Item #3
I'm dying for a lighter teaching load. To be fair, my department at RCU is very realistic about how heavy the teaching load is and how much other work we can manage in addition to it, but the administration gets less and less realistic about that, and, especially given funding issues at the state level, the university is offering less and less support to faculty in terms of travel money and funding for course development and research. These are all really good reasons to go on the market.

Nevertheless, I'm not naive enough to think that a lighter teaching load will mean less work. In fact, I think that the thing that scares me is that if I were to land a job with a lighter teaching load that there would be a lot more pressure on my research and that I could crack under that pressure. I'm pretty good at self-motivating, but part of my "process" of self-motivation is a cycle of self-recrimination, guilt, fears of inadequacy, etc. This "process" might kill me if I've got a lot of pressure from the outside on producing in terms of research. In my current situation, I know it's all pretend - that anything I do is significantly more than what most of my colleagues do. If I'm at a snazzier place, I might not be able to cut it. RCU is safe, and part of what makes it safe is the very teaching load that promises to exhaust me to the point that I no longer care about teaching.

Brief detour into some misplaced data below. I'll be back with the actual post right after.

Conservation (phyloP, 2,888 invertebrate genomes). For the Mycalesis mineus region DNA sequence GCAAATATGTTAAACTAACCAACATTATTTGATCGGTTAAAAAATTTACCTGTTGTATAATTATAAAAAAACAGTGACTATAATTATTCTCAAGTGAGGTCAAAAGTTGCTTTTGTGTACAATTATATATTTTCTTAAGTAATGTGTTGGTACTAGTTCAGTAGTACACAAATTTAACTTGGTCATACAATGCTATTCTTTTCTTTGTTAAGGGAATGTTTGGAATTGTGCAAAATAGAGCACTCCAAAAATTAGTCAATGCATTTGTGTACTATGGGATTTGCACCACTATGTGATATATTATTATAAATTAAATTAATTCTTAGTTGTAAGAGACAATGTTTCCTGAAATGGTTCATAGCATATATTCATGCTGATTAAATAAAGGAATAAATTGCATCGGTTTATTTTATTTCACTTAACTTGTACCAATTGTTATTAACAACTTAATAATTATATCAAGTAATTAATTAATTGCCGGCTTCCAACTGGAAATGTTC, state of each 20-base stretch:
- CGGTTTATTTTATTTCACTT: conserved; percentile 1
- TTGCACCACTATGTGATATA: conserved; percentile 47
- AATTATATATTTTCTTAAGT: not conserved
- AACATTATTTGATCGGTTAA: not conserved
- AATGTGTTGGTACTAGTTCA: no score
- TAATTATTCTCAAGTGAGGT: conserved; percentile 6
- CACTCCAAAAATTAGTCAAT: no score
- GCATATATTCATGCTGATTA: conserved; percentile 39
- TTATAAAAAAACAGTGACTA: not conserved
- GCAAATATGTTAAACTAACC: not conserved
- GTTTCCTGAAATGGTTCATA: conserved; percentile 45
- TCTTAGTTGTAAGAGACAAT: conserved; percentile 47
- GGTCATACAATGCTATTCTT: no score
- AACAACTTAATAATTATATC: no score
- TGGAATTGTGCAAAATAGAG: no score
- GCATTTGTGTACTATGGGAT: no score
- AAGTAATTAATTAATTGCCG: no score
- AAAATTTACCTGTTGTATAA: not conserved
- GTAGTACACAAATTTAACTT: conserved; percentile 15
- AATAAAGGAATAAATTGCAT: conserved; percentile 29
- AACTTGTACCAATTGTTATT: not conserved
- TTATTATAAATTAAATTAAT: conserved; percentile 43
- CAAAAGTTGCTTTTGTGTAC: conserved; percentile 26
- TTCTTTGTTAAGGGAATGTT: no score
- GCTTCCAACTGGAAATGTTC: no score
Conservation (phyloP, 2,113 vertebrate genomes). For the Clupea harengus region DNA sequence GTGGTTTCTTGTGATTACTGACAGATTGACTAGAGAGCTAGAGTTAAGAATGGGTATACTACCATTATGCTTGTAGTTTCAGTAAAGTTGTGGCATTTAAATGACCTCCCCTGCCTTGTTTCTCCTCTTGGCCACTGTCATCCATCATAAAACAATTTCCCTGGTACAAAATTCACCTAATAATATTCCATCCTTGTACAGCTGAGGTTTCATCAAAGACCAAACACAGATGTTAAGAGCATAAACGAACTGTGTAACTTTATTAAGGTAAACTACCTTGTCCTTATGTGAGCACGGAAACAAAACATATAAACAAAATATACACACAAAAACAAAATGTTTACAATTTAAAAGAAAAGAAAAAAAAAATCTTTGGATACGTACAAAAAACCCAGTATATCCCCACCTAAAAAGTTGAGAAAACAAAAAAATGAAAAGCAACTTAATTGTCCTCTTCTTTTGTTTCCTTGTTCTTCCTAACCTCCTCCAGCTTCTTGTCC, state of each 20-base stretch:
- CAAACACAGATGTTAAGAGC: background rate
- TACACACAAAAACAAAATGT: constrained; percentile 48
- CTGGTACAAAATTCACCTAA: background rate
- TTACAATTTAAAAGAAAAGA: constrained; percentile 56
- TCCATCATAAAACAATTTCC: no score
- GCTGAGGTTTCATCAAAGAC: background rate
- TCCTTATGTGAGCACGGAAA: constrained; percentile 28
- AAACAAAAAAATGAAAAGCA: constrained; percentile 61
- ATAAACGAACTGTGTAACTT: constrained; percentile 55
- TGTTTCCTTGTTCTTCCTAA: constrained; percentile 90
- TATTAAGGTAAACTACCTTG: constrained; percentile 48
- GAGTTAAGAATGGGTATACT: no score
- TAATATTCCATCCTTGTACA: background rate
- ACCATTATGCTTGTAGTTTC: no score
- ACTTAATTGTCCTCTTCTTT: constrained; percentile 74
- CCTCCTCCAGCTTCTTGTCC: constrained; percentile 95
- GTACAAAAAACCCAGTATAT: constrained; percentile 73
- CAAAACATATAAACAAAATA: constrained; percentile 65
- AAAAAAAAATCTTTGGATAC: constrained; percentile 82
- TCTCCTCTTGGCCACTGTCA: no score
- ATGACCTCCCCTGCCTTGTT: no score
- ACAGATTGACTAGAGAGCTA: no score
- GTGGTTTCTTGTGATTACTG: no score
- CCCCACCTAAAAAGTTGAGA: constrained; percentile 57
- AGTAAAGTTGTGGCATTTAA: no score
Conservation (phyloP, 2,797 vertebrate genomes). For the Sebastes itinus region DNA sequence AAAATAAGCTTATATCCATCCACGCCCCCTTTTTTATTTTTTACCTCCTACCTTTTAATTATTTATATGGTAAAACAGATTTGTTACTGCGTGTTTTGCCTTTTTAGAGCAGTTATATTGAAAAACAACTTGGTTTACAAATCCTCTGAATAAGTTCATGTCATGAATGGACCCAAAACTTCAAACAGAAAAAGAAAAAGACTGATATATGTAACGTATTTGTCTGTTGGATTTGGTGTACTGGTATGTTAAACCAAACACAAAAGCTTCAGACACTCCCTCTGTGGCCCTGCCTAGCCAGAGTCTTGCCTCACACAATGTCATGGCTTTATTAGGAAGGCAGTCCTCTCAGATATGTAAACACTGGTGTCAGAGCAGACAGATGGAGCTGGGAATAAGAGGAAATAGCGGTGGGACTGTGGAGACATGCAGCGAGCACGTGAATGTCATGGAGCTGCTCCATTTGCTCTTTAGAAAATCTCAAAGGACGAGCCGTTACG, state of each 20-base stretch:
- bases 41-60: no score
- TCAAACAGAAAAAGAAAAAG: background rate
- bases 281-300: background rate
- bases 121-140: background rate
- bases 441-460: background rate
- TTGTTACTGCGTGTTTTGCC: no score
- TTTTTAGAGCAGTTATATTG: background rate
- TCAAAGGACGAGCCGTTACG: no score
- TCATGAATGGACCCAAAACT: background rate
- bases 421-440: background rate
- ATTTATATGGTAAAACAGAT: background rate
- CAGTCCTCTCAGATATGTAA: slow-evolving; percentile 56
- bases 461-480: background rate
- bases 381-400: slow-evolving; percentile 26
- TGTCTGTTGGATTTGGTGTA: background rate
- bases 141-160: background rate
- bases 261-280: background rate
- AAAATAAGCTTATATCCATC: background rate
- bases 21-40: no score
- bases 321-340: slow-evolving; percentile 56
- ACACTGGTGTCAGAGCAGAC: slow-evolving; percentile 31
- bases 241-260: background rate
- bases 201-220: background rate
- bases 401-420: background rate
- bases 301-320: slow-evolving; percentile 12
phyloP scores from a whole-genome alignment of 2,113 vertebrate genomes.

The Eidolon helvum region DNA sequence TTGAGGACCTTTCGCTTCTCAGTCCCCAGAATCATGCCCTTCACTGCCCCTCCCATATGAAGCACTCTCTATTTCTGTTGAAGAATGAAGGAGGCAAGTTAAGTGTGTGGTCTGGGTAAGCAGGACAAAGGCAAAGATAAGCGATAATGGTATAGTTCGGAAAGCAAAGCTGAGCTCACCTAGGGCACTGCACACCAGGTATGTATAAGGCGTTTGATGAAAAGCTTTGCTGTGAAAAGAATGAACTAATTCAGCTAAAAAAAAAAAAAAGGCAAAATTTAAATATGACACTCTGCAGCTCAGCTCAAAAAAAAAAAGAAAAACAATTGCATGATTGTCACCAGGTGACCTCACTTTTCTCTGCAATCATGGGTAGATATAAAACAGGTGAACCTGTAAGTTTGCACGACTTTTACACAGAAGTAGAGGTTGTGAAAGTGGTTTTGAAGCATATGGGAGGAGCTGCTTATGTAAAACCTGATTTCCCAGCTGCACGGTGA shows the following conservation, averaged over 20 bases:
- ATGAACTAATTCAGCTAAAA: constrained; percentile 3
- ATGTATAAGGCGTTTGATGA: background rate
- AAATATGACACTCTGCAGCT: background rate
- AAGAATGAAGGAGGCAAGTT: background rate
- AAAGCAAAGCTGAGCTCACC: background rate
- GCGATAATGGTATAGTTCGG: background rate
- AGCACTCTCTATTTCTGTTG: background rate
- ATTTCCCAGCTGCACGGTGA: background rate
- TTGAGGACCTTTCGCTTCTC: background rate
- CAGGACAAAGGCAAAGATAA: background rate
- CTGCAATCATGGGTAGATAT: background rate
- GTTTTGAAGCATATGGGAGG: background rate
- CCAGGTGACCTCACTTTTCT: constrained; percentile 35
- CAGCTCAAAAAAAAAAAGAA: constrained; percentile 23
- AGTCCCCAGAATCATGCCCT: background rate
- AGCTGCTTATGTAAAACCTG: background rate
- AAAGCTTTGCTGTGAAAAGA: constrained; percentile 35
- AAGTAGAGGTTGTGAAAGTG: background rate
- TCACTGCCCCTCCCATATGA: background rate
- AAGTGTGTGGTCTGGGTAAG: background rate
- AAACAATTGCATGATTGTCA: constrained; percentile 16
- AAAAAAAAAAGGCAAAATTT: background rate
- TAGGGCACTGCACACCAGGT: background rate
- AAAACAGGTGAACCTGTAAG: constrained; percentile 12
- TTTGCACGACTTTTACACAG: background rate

So, these are my self-indulgent initial musings about going on the market. I apologize for the festival of fear and whining, but I was inspired to post about this by New Kid's comments about the Chronicle in her past couple of posts. I feel like the things that I'm thinking about right now are things you'd never see in the Chronicle: I don't think I'm a rising star (though I'd love for somebody to tell me that I am), I'm not dealing with the two-body problem (and yes, I hated that column, too - what assholes!), I'm not place-bound, I've got a T-T job, I'm not leaving academe to go make millions of dollars in corporate America (how does that work for English PhDs again?).... Basically, I'm just a regular, anxious, single, fairly successful, young academic. And because of that, I don't really count because for me it's supposed to be easy.

(Speaking of not counting and the single thing - I was watching an interview on MSNBC with the communications director of the Bush Campaign and witnessed the following:

Interviewer: One of the things that people are saying about this election is that single, working women are going to be the swing voters. What does the Republican party have to do to get the "Sex and the City" vote?

CD: Well, I think that single mothers care a lot about President Bush's "No Child Left Behind" program.

Interviewer: Yes, that matters to single mothers, but what about single working women without children? What plans of Bush's speak to them?

CD: Well, I don't think that people vote based on just one issue, but I do think that President Bush's programs and policies are very attractive to single mothers without children.

I kid you not, folks. I believe I'll be presenting myself as a single mother without children from now on, as apparently to be childless means that one cannot exist or have any sort of political views.)